Indo col 71:
As we head into the winter, it is time to familiarise ourselves once more with soft play areas. These pits of despair, if you are fortunate enough to not be familiar with them, are part building site (scaffoldings, netting, long tubes for waste/sliding) and a Victorian asylum (tattered padding, filthy conditions, shrieking). Back in my day the closest we got to these places was running along church pews before Mass, or possibly skipping around the nearest slurry pit. But soft play areas are different – augmentin-addled kids today don’t have sturdy immune systems like we did, and there is a dread knowing in my heart that when humanity is wiped from this earth by a super plague, it will originate in the sticky recesses of a soft play area.
But you turn a blind eye to the grot because at least they are out of the house and with other children, and this is why soft play zones are so bittersweet. Any time I bring my kids to one I end up sitting there like a budget Piaget, watching and analysing their play with others and trying to divine their future by how they react when some other kid pushes them out of the way on the slide. Except, of course, two of my sons are usually the ones doing the pushing, leading to the parents of the pushee looking around the seating area for the parents of the monstrous pusher. At this point I usually look around too, concerned at who might have brought these sociopathic children into such a fine establishment, even though most of the time the soft play zone operates as a Fisher Price fight club.
My middle son, however, isn’t like the other two. He is gentle and quiet, and when we go to play zones, he often goes off on his own and plays alone. At first we thought he was an extraordinarily good child, with each of us claiming that he got his sweet temperament from our side of the family. But as he grew it became clear that his shyness and silence wasn’t just about his sweet nature, but about language development. His preschool pointed out that his inability to communicate with his peers meant he often played on his own. We couldn’t really pretend anymore that he was just a little behind – he was struggling to be understood, and it was isolating him from his friends. He was referred to a multidisciplinary team comprised of speech therapists and psychologists, and they diagnosed that he had a severe language disorder.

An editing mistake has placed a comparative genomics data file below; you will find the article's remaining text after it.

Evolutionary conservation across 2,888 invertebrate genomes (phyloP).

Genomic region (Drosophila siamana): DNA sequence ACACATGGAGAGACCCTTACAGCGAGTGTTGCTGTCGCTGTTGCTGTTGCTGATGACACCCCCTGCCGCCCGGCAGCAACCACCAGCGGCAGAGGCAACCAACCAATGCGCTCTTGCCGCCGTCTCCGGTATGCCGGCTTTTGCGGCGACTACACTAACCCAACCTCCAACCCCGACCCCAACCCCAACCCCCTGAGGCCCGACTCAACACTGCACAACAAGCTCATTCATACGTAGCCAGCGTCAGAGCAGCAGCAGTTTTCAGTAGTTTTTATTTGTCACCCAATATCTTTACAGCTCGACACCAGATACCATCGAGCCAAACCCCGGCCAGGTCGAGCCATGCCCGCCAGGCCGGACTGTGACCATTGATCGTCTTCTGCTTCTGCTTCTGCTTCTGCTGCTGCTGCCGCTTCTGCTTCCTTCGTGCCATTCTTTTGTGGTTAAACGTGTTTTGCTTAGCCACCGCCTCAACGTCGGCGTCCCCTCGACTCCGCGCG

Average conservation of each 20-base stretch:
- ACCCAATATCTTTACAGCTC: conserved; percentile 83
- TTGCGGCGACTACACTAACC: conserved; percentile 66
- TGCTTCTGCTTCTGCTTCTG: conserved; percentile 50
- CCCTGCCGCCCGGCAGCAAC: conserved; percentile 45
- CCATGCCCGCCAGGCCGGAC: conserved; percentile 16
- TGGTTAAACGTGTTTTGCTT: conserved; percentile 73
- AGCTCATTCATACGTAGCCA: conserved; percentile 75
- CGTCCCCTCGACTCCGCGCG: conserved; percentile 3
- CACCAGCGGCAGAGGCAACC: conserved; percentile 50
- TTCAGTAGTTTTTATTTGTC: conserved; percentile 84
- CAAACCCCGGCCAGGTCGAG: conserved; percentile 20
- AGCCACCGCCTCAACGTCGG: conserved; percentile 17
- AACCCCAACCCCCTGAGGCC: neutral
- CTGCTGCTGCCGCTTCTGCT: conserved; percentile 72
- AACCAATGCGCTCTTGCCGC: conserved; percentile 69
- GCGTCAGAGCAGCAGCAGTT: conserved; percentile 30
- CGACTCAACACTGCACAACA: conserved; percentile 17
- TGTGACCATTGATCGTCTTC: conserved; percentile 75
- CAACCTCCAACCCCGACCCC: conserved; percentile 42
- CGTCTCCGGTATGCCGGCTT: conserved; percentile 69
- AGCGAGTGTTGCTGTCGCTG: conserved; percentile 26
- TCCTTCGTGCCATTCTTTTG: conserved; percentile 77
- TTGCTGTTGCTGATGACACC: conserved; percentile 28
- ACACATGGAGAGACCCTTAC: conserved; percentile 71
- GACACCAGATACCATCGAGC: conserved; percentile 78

At this stage I started to worry that there was more to it than just language – that his kindness, his gentleness, his not-me-ness was a sign of something deeper. After a couple of months of speech and language sessions we had a meeting with the team and they ascertained that while his speech was going to need a lot of work, he was as bright as any other child. At this point I welled up and choked back a sob, which is really the last thing you want to do in a room full of psychologists; feeling their unblinking, inhumanly neutral faces on me, as they presumably scribbled ‘father unstable, possibly to blame for everything?’ in their notebooks.
But I had been so worried about him, and his future – what if he did have an intellectual disability, what would his life be like, who would care for him when we were gone? Even for a person with full health and faculties, life can be pretty hard from time to time. My other children have a different set of obstacles ahead of them – being like me – and all of their problems will be explained to them with a solemn reading of Philip Larkin’s This Be The Verse when they turn 21. For my middle child’s speech, there was no cause. It just manifested out of the blue, and as someone who works in communications, it felt so strange to have this little being that was so affectionate but who couldn’t tell you what he wanted for dinner.
He started in big school this week, having been fortunate enough to get into a facility that is tailored to his needs. I took the day off work, which was greeted with a quiet fury by my two older children. Why did I never take the day off when they started school? Why indeed. One reason is that the school is in the wealthy enclave of Glounthaune, and I wanted to see how many Range Rovers one could fit in a set-down zone. The other was just to be there for him, because I’ve grown accustomed to being his translator.
His first day went fine, as did his second, and across the weekend he was talking in his quirky Nadsat way about seeing his new friends again this week. After two years of worrying about him, it finally feels like he will be fine, and if anything, his ability to keep quiet once in a while may work in his favour, because the first rule of soft play fight club is that you don’t talk about soft play fight club.